- Nuclear & Particle Physics
- Isotope Research & Production
- RIKEN BNL Research Center
Robert Harrison Leads New Center to Consolidate and Showcase Brookhaven Lab's Computing Capabilities
July 27, 2015
UPTON, NY— High-performance computing and wrangling "big data" are essential for scientists working at the frontier of many fields of science. As leader of the new Center for Data-Driven Discovery (C3D) at the U.S. Department of Energy's Brookhaven National Laboratory, Robert Harrison aims to consolidate and capitalize on the Lab's existing world-leading capabilities in big data to advance science initiatives across the Lab and to foster increased collaboration with academia and industry.
"Establishing C3D is very important first step for the Lab's recently announced Computational Science Initiative (CSI)," said Harrison. "This is an opportunity to grow computational and data-science as one of our recognized core capabilities to serve the growing science and engineering missions of Brookhaven Lab and the various programs and missions of the Department of Energy."
Harrison has the right background for the task. He is the Founding Director of the Institute for Advanced Computational Science (IACS) at Stony Brook University and Director of Brookhaven's Computational Science Center (CSC), holding a joint appointment with the two institutions. He has also been named Interim Director of CSI. His own research showcases the growing importance of computation and data in advancing scientific discovery.
"This is an opportunity to grow computational and data-science as one of our recognized core capabilities to serve the growing science and engineering missions of Brookhaven Lab and the various programs and missions of the Department of Energy."
— C3D's Robert Harrison
"My personal research interests are in theoretical and computational chemistry— modeling the electronic structure of atoms and molecules from which we can predict everything we want to know about chemistry and materials," said Harrison. "But the equations that model electronic structure are very complex, and that constrains our ambition to know everything. It forces us to adopt the use of the largest and most powerful computers to make predictions and prepare for experiments. And, increasingly, interpreting the vast amount of data produced by modern experiments like those that will take place at the Lab's National Synchrotron Light Source II requires advanced computing and modern data processing systems and software such as you might find in use in the commercial cloud."
The RHIC/ATLAS Computing Facility
Harrison sees C3D as a place to consolidate individual strengths in computational science into a collective group that will have more impact as a whole. The Center will draw on the leadership in scientific data and management analysis systems already in place at the CSC and coordinate contributions from programs across the Lab—including the RHIC/ATLAS Computing Facility, the Condensed Matter Physics and Materials Science Department, Photon Sciences, Environmental Science, Biosciences, and elsewhere.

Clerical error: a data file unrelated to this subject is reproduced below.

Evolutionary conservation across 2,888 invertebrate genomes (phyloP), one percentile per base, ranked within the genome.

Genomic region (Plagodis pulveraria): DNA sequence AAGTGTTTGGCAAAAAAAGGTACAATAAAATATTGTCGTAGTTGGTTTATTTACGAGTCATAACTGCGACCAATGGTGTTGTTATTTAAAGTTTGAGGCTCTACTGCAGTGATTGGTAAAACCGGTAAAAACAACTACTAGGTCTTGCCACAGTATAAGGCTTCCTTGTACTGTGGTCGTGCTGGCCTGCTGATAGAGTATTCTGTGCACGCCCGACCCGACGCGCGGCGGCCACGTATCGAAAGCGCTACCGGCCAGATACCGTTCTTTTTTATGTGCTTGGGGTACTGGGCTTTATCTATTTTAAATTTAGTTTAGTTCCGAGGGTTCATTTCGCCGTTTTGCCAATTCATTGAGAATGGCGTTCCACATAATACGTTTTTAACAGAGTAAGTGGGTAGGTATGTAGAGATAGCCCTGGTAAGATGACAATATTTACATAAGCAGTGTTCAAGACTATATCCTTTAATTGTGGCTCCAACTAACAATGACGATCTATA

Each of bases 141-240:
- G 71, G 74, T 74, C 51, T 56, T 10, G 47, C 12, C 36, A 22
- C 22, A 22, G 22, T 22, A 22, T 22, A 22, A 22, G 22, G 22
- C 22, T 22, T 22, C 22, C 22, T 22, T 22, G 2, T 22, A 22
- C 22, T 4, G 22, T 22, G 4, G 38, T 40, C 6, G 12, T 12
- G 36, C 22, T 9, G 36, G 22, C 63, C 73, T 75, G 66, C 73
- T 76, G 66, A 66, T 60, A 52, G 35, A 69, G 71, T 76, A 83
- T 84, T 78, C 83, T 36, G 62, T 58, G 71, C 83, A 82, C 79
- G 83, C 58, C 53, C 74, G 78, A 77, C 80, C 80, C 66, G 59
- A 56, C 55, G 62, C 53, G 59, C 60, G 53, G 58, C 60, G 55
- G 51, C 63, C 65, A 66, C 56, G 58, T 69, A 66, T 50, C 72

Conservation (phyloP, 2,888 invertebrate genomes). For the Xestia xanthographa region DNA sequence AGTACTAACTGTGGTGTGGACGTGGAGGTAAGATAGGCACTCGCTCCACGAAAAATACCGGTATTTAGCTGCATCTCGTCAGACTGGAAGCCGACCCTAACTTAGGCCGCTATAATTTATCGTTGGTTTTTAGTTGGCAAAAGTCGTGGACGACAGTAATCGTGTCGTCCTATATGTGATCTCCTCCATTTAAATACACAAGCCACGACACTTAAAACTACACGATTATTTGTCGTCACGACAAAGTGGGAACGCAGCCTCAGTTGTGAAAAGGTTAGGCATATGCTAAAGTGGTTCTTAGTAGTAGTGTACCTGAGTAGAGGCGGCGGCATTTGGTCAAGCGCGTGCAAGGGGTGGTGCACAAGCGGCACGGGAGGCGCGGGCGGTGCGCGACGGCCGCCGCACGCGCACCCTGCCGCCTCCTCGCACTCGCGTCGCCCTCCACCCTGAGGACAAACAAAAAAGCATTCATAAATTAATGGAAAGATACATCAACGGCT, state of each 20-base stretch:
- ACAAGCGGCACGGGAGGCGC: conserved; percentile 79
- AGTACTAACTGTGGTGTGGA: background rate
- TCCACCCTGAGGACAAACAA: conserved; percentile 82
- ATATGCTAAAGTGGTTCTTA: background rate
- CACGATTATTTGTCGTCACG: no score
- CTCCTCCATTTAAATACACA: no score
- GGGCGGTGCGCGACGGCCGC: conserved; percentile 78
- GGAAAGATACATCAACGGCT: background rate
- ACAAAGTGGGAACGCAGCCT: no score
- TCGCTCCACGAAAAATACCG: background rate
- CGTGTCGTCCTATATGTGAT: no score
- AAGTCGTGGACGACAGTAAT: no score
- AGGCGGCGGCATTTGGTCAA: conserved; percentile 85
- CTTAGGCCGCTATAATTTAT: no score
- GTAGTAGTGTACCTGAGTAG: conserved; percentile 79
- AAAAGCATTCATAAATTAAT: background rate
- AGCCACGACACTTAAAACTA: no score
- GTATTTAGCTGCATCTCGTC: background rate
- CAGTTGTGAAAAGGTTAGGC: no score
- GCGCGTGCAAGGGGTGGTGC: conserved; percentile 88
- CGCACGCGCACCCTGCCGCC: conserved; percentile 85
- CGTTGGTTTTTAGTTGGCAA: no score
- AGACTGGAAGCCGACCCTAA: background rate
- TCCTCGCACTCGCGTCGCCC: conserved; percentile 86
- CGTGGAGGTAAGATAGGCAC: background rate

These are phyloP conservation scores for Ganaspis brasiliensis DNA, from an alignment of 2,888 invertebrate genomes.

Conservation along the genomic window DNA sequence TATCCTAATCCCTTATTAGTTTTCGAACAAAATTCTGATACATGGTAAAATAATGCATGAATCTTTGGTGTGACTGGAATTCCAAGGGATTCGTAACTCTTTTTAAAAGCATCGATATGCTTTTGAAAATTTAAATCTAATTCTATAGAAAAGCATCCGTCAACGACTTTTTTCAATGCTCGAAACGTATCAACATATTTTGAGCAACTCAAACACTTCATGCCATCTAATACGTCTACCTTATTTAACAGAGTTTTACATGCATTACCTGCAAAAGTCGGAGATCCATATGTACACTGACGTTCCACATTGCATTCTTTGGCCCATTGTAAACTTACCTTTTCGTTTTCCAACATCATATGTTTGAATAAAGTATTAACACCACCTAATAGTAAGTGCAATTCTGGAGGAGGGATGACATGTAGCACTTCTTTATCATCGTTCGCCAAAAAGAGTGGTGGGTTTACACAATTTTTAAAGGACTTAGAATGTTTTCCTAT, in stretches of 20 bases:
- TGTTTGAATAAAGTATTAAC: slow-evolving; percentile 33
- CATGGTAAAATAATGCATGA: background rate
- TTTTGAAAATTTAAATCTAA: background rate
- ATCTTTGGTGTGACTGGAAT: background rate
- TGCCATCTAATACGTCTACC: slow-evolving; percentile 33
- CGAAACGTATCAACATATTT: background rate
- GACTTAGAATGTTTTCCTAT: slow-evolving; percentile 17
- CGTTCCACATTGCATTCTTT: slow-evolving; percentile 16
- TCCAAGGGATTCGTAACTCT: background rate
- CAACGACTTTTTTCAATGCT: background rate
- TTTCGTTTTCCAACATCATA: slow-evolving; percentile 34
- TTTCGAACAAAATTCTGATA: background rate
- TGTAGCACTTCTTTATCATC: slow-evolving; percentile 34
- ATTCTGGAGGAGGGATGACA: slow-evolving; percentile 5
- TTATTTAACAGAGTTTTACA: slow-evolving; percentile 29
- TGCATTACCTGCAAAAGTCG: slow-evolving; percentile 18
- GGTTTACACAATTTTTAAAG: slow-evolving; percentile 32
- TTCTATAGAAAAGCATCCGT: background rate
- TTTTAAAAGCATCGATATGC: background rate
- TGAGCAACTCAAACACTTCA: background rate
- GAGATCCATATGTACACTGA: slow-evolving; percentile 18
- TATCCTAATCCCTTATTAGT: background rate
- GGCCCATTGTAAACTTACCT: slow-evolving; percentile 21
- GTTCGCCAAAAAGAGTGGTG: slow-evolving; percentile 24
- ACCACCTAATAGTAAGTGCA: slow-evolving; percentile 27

"There is an enormous amount of untapped synergy, both intellectual and technical, among all of these programs. The Center will serve as an organizational umbrella to realize opportunities for partnership that translate into untapped growth potential and showcase our capabilities to the outside world," Harrison said.
The C3D seminar program has been successful in bringing the accomplishments and capabilities of internal and external speakers to Lab-wide attention. Speakers so far have included high-energy physicist Torre Wenaus, astrophysicist Anze Slosar, and data scientist Shinjae Yoo.
"Frontiers in Scientific Data" Summit August 2-5, 2015
Brookhaven's Blue Gene/Q supercomputer
A very visible element of C3D and CSI is the New York Scientific Data Summit (NYSDS), an annual data-centered conference based in New York that will bring together data experts and users from different disciplines with a common desire to understand the huge volumes of data created by today's scientific applications. The objective of this conference is to accelerate data-driven discovery and to build communities and collaborations by bringing together researchers, developers and end-users from academia, industry, utilities, and state and federal governments.
This year, the NYSDS is scheduled for August 2-5, 2015. The theme of this year's conference is "Frontiers in Scientific Data." With keynote speakers from industry and international big-science projects, the two-and-a-half-day conference is organized into five sessions with topics including extreme science facilities, data for smart grid and sustainable energy, data for new types of materials, and environmental and urban science. The full program is available online.
Organizers of this year's conference include Brookhaven Lab, the Institute for Advanced Computational Science (IACS) at Stony Brook University, the New York University Center for Data Science, and the Moore-Sloan Data Science Environment. Sponsors include IACS, the NYSTAR High-Performance Computing Consortium (HPC2), Arista, Juniper Networks, IBM, and RAID Inc.
Brookhaven National Laboratory is supported by the Office of Science of the U.S. Department of Energy. The Office of Science is the single largest supporter of basic research in the physical sciences in the United States, and is working to address some of the most pressing challenges of our time. For more information, please visit science.energy.gov.
2015-11744 | INT/EXT | Newsroom